Had I known how cool it can be to be in your 30s, I wouldn’t have approached it with such trepidation (read: sheer terror). I mean, yes, there is that whole realization-of-one’s-own-
(At 29, I would’ve worried what people would think if I wrote that. Now, well, see above.)
Another cool thing is that you discover that those truisms people have been trying to impress upon you since you were a cynical tyke are actually pretty accurate. And, sometimes, those truisms can come from the very people your old cynical-self used to look to for a good dose of anger and apathy. In this case, that person was Kurt Cobain, and the truism had to do with comparing yourself to others: “Wanting to be someone else is a waste of the person you are.”
Now, I was never a hardcore Nirvana fan the way some of my peers were. While I did feel a palpable, collective breathlessness when Cobain’s death was announced (and when its 20th anniversary was remembered this past weekend), I guess I just never felt as close to him as I did to other singer-songwriters.
Then I heard that line from him and I couldn’t help but think that I’d never given him a chance to be anything other than the gruff misanthrope I’d pigeonholed him as, when really, he was also a hopeful intellectual.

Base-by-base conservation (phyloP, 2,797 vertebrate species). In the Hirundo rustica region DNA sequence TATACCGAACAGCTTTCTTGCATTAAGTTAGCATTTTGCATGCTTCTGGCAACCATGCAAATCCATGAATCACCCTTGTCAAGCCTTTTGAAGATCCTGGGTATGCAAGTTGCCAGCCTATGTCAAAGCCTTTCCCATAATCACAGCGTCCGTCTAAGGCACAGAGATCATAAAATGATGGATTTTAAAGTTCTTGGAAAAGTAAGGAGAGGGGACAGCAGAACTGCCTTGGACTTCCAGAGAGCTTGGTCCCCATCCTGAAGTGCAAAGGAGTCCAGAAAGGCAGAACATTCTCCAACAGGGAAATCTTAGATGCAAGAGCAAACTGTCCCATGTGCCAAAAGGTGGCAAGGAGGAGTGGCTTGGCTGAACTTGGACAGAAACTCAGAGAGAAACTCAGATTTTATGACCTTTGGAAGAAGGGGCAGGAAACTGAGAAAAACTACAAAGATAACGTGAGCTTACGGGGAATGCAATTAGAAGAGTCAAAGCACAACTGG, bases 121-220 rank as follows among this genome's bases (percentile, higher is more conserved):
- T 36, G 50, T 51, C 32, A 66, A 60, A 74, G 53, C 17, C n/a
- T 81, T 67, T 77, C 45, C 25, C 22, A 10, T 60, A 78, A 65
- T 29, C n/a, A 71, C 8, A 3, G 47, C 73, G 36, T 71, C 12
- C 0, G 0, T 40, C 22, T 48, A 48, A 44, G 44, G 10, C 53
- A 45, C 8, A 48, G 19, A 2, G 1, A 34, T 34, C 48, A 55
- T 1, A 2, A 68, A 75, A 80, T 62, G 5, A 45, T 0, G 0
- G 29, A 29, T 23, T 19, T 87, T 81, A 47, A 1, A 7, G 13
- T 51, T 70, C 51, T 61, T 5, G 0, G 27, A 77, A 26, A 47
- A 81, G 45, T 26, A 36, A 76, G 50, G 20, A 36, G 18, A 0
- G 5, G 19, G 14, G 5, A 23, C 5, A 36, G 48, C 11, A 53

It also struck that I’d never given the whole “comparing yourself to others is a waste of time” idea a chance, but I mulled it over a lot this week. I often scrutinize myself, contemplating career accomplishments, fitness levels, even the legitimacy of my own problems versus those of my friends.
But for the first time ever, knowing that I do this scared me. Comparing yourself to others is a time-waster in a very literal sense. It accomplishes nothing but you’ve forever lost the minutes you’ve spent doing it. And those minutes add up to hours, which add up to days, which could ultimately add up to years. How much of our time has been wasted because we sized ourselves up to someone else, or to some ideal that was created to sell us a product?
And what good in the world could have been done with that time? How many people have I missed out on helping, perhaps people who, like Cobain, were lost and who needed me to ignore my own self-criticism and just listen?
This thought was enough to shake me, making me realize that now, the moment l feel the urge to compare myself is probably the very moment I need to think of myself as someone whose opinions I care a lot less about.
Follow Erica on Twitter @ericaruthkelly.